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I do not usually read science fiction, but like this short novel
on 17 July 2014
I do not usually read science fiction, but I like this short novel.
The author, Frederik Pohl, lived from 1919 to 2013 and published science fiction prolifically on and off over about 70 years, during which he must have seen some of his ideas of the future become reality, others disproved and some surpassed beyond expectation.
Reviews suggest that some of his works are much better than others. I would not want to read them all. However, having initially come across his interesting 1988 short story `Waiting for the Olympians' in an anthology, Amazon reviews guided me to the novels `Gateway' and `Man Plus' as among his best, for which thank you, fellow reviewers.
Few things date more quickly than the future. A novel like this written in the 1970s inevitably gets some things right and others wrong about how technology and human society will develop. Read decades later they usually display what now appear some anachronistically old-fashioned attitudes set in what is meant to be the future. This book, like the author's other great achievement written the year before, Man Plus (S.F. MASTERWORKS) is post-sexual revolution but pre-politically correct feminism. However, it is said to be the first science fiction novel to make use of the then new theory of black holes.
What it has going for it above all is a good story, including danger and mystery, and an effectively imagined society far enough in the future to be different from ours but close enough that much is comprehensible without needing too much explanation.
The story is told by the central character but his narrative it is now and then interspersed with imaginary documents from his time, from classified advertisements to mission reports. These add variety to the reading experience and shed side lights on the society in which the narrator lives, avoiding the need for excessive explanatory digressions.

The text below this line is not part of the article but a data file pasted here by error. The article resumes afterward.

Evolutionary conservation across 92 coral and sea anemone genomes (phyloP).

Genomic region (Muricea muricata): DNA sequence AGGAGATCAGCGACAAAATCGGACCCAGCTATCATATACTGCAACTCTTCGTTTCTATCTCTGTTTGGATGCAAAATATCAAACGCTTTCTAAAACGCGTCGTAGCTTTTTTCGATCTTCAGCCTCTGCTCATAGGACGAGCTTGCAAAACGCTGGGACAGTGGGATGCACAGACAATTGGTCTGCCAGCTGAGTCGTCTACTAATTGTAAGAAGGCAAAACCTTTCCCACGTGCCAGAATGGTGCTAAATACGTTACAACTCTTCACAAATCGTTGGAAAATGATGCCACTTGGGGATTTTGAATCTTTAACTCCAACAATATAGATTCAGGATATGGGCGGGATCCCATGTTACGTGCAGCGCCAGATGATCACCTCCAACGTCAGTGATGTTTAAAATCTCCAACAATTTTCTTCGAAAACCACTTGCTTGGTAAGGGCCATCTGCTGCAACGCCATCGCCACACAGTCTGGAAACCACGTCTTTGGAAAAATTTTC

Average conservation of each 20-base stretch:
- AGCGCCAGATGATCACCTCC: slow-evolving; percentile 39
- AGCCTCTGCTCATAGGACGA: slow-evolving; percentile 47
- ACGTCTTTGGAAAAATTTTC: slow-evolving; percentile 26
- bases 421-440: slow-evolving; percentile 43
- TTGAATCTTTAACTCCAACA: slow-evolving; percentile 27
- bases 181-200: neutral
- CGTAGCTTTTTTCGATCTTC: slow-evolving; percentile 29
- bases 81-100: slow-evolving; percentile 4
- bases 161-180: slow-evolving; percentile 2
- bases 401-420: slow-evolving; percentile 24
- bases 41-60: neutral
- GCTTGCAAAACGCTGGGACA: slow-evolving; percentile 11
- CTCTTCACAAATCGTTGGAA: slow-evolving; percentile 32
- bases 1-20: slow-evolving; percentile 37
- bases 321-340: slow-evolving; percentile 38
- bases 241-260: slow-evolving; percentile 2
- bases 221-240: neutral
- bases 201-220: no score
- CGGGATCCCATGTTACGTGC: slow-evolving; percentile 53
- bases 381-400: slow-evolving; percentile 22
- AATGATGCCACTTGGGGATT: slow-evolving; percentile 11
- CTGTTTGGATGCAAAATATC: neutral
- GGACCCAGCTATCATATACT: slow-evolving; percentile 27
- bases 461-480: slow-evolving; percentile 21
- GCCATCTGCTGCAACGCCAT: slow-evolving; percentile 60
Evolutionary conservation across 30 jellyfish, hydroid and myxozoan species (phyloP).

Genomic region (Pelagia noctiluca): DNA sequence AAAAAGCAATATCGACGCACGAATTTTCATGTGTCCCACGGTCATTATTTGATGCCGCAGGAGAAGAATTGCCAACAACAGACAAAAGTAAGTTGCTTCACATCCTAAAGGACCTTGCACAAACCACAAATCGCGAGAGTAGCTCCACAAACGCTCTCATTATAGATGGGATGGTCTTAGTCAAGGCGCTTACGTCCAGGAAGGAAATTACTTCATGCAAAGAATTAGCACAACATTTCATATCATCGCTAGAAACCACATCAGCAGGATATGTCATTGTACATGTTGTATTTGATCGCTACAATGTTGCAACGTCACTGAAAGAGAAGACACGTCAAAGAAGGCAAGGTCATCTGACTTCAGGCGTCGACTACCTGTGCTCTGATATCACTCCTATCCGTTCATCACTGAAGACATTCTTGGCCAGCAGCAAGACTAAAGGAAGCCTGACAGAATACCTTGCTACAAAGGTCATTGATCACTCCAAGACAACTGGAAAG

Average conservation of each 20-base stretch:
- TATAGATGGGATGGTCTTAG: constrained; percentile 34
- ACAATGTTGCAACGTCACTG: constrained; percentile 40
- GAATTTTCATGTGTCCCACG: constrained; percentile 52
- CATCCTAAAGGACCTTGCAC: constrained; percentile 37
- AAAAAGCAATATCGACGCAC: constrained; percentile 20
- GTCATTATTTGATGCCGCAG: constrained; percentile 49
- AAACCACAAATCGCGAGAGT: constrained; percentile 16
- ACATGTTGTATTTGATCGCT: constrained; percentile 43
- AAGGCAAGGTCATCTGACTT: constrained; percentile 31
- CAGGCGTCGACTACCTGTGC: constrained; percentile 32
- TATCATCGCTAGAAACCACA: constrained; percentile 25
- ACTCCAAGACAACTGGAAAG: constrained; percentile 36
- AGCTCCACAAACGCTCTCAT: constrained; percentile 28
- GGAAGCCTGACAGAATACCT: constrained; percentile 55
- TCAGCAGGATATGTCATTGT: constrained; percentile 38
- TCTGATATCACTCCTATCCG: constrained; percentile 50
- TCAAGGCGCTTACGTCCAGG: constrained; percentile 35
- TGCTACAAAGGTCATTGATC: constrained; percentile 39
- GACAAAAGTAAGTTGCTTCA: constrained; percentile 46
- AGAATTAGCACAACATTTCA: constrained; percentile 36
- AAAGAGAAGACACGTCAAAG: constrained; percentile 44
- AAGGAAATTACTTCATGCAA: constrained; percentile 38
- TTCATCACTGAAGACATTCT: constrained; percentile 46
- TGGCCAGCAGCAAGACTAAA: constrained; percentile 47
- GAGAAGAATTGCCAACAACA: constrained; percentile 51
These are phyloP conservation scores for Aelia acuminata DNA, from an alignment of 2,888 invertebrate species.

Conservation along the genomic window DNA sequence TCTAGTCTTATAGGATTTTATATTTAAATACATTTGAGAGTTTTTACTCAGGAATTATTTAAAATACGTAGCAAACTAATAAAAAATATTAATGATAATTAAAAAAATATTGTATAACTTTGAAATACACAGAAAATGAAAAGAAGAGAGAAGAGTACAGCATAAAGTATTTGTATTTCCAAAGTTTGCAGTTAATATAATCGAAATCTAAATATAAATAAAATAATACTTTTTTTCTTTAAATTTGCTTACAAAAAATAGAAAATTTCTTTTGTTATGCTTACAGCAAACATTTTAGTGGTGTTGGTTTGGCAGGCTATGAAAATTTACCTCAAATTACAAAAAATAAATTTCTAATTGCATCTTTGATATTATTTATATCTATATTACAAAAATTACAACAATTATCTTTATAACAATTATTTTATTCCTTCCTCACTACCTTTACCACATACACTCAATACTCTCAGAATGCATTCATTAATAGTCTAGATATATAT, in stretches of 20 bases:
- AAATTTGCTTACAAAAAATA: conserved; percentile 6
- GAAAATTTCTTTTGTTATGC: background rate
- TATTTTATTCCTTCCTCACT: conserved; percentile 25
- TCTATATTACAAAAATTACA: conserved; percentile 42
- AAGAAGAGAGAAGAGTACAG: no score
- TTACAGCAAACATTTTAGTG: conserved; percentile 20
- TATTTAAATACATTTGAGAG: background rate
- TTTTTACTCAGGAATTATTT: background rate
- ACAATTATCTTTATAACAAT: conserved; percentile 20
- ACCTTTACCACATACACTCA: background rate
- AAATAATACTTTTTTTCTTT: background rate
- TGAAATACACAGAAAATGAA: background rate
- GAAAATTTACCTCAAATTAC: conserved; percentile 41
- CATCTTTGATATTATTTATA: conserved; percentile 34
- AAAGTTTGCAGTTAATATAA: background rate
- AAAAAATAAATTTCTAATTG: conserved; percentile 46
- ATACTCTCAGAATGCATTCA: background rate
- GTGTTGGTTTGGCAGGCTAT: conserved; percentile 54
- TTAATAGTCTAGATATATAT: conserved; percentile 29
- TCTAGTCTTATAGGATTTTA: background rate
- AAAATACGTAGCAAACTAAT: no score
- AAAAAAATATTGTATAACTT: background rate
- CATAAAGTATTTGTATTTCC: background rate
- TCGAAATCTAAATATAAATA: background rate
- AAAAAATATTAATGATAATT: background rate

It is a time when people are just beginning to explore the universe beyond their solar system, aided by partly-understood fragments they discover of an advanced technology left behind long ago by - they don't know who, but the machines seem designed for use by creatures not shaped like humans.
People are learning by trial and error, and errors can be fatal, how to use some of this technology, including spacecraft set to go to destinations in the universe that the original creators must once have had their own reasons for visiting.
Among the interludes are the narrator's sessions with a computer programmed to function as a psychotherapist. At first this seems a single joke about therapy that goes on too long, but does have an important function explaining how the story ends, semi-tragically. The ultimate fate of the narrator's crew members is one I would never have thought up.
By the end of the novel some major things, especially about the alien technology, are still unexplained. Information on the Internet is that the author did eventually explain many of them in his subsequent `Heechee' novels, although I do not know if the explanations were part of his original plan when writing `Gateway' or were later rationalisations. In a way, I would perhaps rather leave them forever mysteries.